Yes! I'm here. Cornel Clecs is a little different this month under the circumstances. I started writing the column on Monday 16th March. Things were pretty 'normal' then – whatever the definition of normal is by now! Life was plodding on, Ladi Fach Tŷ Ni had a hospital appointment, and it was 'business as usual' there. The schools were still open, but the supermarkets and larger shops were showing signs of something big that was about to happen.
Yes! I'm one of the thousands of people who spend an hour, or two (or three…) on social media every day! Social media is all about sharing, learning, interacting and marketing. But for you and I, its main purpose is to stay in touch with people.
Looking through one of the social media channels a while back, I came across something interesting that has inspired this latest Cornel Clecs. The blog, by the Faithful Farming Family, focused on children born and raised on a farm, and their unique qualities.
It got me thinking about our perfect example, Ladi Fach Tŷ Ni, who was born with a passion for agriculture. So, why are farm children so unique? The most important element is what they learn from the farm, which shapes them into great people.
When a child grows up on a farm, they learn about work ethic. Everyone has a specific responsibility and a certain amount of time to carry out a task effectively. They learn from their parents and extended family, from dawn to dusk, without complaining because this is their only way of life.
A child learns about life and death from a very young age. Watching a young lamb take its first delicate steps, and seeing the disappointment when the same lamb doesn’t survive for whatever reason. Losing a pet is a very raw experience, but new hope comes in the spring with new life on the farm.
It is important to learn about sacrifices. There is often little opportunity for days out during the spring half-term holidays as lambing and calving take priority 24/7. Summer babies often have to sacrifice birthday celebrations because the harvest needs to be done. Fathers who are dairy farmers may have to miss the start of school concerts as they often start early. Sometimes the whole family has to make sacrifices.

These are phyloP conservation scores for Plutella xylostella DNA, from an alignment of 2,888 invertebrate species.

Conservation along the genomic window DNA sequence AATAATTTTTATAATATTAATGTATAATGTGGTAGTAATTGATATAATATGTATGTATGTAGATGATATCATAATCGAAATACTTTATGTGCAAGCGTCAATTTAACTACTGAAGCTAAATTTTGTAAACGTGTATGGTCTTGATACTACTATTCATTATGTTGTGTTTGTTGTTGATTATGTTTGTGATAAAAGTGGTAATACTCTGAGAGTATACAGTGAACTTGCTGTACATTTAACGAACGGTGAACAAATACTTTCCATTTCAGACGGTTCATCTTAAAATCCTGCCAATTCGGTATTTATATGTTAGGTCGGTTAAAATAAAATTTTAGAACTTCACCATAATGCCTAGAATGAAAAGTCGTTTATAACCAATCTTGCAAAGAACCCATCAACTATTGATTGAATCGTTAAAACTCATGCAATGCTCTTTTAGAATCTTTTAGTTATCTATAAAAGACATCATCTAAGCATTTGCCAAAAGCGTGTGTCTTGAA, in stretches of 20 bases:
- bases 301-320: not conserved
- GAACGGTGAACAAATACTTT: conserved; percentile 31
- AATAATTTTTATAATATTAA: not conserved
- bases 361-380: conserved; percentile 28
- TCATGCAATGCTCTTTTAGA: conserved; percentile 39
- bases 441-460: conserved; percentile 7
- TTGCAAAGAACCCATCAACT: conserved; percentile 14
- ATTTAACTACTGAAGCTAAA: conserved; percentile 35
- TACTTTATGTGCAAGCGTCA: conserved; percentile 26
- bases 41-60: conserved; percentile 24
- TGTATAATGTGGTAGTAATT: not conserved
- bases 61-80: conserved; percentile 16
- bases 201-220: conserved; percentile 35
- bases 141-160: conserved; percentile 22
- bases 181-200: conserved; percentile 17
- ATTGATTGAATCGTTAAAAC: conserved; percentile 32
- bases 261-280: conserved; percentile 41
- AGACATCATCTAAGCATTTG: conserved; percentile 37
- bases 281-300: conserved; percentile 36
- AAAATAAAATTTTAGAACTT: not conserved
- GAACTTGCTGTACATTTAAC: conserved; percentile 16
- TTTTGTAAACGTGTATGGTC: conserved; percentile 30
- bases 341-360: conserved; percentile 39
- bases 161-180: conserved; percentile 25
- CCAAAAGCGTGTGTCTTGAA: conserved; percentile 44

Farm children have vivid imaginations. They spend hours outside creating and building a masterpiece out of spare materials, knowing the farmyard like the back of their hand. Out all day, every day, and only go into the house to have some food.
Yes, Ladi Fach Tŷ Ni has a healthy attitude towards work, sometimes has to learn to lose the precious pet lamb, having to sacrifice something at some point - but it doesn't matter - there will be an opportunity again, and for sure, the imagination is very vivid! I feel very lucky, that this is our child's way of life. She may never be wealthy, but will hopefully have the most important qualities in life thanks to the farm.
Finally, I asked Ladi Fach Tŷ Ni, why does she like living on the farm, and the answer is: -
"Yes, I wouldn’t choose any other life, I love living on a farm, it's a way of life!"